Data Source: The Economist

The government is depending on strong economic growth to propel the economy forward and keep its fiscal deficit in check. But, with inflation as its nemesis, the RBI raised interest rates several times over the past year. This is definitely going to impact short term growth. With these contradictory views, we wonder which one of them is going to give in first.

Well, the RBI is not constitutionally independent. The government has the power to direct its moves and even appoint the central bank governor and other deputies as well. After the 2008 crisis, central banks now have the increased responsibility of financial stability besides controlling money supply and supervising banks. Thus, here is a huge need to ensure their autonomy. This will free these them from dealing with volatile short term developments. Central banks will thus be able to focus more on long to medium term goals. Benefits may not be seen upfront. But, in the long run having a completely independent regulator will be very beneficial for an emerging country like India.

China, the world's second largest and fastest growing economy registered a trade surplus of US$ 13 bn for the month of May, 2011. Though the figure is higher than the US$ 11.4 bn surplus recorded in the previous month, it is much lower than the forecasted US$ 18-20 bn. We believe that herein lies the clue to understanding China's changing economic landscape. The Asian dragon is transitioning from an export-oriented economy to a domestic consumption-oriented one. One may argue that it is unfair to judge an economy from the monthly data which tends to be volatile. However, several indicators are all pointing in the same direction. China's trade surplus had hit a record high of US$ 300 bn in 2008. However, post the global financial crisis, the same has been consistently declining.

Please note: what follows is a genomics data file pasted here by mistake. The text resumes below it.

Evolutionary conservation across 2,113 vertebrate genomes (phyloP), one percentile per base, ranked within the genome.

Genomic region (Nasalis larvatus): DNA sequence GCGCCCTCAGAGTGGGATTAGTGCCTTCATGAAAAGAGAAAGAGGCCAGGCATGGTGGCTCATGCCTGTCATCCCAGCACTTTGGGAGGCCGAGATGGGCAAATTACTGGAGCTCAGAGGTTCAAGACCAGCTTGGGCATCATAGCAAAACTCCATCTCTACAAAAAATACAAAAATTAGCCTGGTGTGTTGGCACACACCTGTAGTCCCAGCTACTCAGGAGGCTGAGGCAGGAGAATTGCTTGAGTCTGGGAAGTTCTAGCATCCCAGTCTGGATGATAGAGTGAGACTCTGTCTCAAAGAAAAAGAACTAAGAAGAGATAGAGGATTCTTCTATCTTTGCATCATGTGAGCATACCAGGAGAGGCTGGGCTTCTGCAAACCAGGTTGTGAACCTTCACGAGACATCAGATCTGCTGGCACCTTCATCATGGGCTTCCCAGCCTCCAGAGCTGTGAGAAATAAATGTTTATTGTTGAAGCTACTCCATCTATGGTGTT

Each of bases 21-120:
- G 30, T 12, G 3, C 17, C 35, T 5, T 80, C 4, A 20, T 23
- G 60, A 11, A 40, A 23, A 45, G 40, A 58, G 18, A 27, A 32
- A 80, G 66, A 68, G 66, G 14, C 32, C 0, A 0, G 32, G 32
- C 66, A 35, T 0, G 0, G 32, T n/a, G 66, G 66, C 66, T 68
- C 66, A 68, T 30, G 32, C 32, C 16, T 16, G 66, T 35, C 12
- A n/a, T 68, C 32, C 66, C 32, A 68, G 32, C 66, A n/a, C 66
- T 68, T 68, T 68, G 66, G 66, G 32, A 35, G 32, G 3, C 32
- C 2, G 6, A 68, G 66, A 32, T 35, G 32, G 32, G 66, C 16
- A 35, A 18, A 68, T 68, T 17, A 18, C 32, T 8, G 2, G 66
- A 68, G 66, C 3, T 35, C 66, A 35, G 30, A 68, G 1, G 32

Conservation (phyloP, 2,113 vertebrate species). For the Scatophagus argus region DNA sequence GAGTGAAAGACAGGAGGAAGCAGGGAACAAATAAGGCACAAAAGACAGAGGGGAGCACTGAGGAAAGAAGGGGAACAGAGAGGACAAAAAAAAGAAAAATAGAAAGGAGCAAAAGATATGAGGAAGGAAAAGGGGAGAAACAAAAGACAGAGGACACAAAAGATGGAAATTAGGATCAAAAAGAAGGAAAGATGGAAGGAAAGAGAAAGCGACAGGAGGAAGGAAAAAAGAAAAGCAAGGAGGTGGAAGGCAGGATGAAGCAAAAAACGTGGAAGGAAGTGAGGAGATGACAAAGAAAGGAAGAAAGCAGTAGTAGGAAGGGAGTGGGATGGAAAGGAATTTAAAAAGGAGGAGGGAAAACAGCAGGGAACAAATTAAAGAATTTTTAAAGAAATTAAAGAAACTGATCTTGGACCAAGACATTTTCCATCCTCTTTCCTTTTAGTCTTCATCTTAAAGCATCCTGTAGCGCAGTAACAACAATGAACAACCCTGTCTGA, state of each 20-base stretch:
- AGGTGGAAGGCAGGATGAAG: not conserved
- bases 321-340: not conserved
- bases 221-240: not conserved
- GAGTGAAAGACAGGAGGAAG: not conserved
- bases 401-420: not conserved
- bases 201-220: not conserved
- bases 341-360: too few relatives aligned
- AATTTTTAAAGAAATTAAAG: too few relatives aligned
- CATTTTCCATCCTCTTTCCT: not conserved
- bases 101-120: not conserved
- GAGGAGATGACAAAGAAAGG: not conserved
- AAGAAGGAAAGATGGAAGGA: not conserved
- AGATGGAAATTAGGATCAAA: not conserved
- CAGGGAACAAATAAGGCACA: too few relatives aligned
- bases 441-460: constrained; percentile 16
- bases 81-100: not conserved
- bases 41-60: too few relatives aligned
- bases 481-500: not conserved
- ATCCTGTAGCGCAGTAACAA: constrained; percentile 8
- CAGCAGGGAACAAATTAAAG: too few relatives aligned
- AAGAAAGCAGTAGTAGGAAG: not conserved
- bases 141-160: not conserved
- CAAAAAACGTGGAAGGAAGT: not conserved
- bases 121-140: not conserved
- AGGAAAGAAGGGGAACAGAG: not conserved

In the long term, factors like currency appreciation and increasing wage costs will contain the growth rate of exports. On the other hand, domestic consumption is set to scale up. Of course, the structural transition will not be without pain. And what happens in China will have significant ramifications for the rest of the globe.

Road projects in India have been on a slow track so far. However, with recently announced contracts to build 11,050 km of roads in the current fiscal year, a silver line seems to be emerging. The target plan set by the concerned ministry involves an investment of around Rs 700 bn. The plans are being reviewed by the Prime Minister himself.